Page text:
The true cost of cheap prawns
4 November 2014
Like to throw a prawn on the barbecue? If we give a moment's thought to where it came from, we might imagine a sunburnt Australian fisher skillfully casting his net into coastal waters and hauling in his humble catch.
Nothing, I’m afraid, could be further from the truth.
Over 60 per cent of prawns sold to Australians are imported from Asia.
Every aspect of the imported prawn trade is stomach turning; from the reckless bottom trawling of the ocean floor to the putrid factories that process the catch into feed for prawns.
According to the Australian prawn farming industry, some retailers are mislabelling imported prawns as Australian.
The bloated appetite for prawns in the West drives the demand for cheap, abundant prawns. In Thailand for example, farmed in humid lagoons, millions of prawns are fed on what the industry calls ‘trash fish’.
To find this trash fish, trawler boats use weighted nets to dredge the sea floor for anything and everything they can find. The practice is hugely destructive and entire tracts of marine life are effectively wiped out and ecosystems that might have been there for centuries are destroyed – all to be ground up into fish meal, to satiate the multiplying prawns back at the lagoon.
The true cost of cheap prawns is incredibly damaging to the environment. Even in Australia, prawn trawling can result in damaging levels of bycatch. Australian farmed prawns, on the other hand, have a relatively low impact on the environment.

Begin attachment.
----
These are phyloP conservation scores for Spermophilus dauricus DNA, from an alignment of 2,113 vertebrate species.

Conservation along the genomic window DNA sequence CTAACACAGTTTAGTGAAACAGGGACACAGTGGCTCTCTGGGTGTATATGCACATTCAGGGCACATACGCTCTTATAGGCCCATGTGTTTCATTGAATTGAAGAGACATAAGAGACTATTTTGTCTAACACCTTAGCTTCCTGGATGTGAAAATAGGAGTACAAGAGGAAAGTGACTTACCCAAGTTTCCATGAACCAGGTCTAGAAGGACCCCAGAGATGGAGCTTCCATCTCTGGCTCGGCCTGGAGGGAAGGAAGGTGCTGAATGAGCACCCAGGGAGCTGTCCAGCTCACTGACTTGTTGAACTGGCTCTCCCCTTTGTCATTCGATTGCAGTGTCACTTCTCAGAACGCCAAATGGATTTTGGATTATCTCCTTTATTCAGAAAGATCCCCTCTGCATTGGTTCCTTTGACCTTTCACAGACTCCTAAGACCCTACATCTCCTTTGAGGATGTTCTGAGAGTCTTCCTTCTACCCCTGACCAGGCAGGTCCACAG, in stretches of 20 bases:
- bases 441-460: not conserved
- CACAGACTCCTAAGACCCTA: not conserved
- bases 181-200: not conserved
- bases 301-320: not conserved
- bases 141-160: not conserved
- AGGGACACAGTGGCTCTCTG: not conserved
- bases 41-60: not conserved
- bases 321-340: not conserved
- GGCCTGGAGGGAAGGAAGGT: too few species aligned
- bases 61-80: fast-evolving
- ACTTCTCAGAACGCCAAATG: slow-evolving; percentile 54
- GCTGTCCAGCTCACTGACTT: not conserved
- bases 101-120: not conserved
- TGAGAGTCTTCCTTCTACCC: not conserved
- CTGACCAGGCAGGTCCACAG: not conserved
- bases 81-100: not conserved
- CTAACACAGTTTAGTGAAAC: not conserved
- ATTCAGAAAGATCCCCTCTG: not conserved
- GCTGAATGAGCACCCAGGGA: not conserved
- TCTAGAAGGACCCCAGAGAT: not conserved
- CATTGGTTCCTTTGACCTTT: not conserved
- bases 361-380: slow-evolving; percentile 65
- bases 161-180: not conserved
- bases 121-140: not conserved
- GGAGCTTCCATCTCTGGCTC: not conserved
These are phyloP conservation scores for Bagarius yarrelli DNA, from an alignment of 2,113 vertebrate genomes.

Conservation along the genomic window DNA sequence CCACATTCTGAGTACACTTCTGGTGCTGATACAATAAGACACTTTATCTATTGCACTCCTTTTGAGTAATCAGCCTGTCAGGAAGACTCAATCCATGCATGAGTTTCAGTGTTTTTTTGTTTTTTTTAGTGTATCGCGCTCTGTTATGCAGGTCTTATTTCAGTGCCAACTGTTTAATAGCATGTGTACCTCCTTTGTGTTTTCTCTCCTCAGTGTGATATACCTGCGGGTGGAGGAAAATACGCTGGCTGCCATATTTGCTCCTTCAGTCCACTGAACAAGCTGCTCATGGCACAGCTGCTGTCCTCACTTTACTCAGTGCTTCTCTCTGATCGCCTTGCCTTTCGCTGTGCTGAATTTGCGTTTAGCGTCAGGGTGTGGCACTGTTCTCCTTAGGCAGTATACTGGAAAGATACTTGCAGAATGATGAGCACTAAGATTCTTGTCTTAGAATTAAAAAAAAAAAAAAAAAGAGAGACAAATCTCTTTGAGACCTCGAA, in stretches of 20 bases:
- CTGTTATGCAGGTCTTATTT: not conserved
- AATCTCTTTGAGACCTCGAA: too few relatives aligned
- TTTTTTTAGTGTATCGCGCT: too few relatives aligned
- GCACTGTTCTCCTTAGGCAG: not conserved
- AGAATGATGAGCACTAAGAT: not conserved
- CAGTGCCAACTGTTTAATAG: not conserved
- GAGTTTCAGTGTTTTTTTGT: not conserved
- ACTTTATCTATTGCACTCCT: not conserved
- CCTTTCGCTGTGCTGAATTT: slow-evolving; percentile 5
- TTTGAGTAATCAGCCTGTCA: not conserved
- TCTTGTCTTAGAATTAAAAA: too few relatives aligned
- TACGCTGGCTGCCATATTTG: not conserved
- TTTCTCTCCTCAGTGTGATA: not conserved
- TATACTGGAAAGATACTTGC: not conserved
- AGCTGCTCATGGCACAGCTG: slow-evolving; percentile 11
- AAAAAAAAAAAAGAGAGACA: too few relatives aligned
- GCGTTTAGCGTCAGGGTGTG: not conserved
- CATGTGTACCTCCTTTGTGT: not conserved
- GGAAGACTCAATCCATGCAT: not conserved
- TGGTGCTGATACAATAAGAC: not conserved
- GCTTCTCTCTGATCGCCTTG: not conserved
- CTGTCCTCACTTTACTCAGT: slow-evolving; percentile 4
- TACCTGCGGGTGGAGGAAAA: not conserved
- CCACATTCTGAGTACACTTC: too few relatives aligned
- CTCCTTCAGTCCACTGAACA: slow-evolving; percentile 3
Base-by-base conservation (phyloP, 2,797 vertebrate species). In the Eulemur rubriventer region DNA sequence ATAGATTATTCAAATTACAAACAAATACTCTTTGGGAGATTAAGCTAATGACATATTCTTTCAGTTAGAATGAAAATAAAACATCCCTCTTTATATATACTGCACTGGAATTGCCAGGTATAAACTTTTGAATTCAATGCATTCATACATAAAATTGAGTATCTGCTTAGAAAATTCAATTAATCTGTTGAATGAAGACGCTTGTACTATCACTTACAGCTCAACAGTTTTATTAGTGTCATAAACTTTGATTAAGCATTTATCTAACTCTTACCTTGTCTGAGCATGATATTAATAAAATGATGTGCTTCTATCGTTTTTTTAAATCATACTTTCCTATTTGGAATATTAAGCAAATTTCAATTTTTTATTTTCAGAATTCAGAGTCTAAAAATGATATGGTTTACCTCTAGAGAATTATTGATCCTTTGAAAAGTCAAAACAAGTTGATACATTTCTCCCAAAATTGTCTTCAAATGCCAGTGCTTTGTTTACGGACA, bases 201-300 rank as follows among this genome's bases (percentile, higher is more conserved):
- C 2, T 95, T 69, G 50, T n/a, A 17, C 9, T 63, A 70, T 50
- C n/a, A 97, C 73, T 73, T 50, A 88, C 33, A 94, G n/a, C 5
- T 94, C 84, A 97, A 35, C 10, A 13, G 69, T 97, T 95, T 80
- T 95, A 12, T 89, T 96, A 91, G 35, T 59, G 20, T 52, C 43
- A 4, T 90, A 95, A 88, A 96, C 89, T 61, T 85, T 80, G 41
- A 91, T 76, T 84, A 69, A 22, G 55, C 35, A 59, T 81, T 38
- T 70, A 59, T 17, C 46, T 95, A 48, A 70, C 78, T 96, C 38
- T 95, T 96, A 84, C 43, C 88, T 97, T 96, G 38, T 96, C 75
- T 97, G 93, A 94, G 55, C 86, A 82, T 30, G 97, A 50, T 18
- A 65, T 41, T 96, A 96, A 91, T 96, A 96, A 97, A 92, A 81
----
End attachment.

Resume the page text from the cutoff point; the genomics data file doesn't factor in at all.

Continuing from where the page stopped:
As consumers, we have the power to dismantle this destructive supply chain. If our labels tell us more about what our seafood is, where it comes from and how it was caught – we can make better decisions that help to conserve our oceans, marine life and local jobs.
Let’s stand together with fishers, chefs, and ocean lovers to demand new labelling laws that tell us, whenever we buy seafood:
1. What species it is.
2. Where it was caught.
3. The method used to catch or farm it.
Clear labelling protects us all – it’s a simple change, but one that can start a ripple effect across the entire industry, creating an open, transparent system where we can preserve and protect our oceans for years to come.
This blog was written by Jess MacLeod.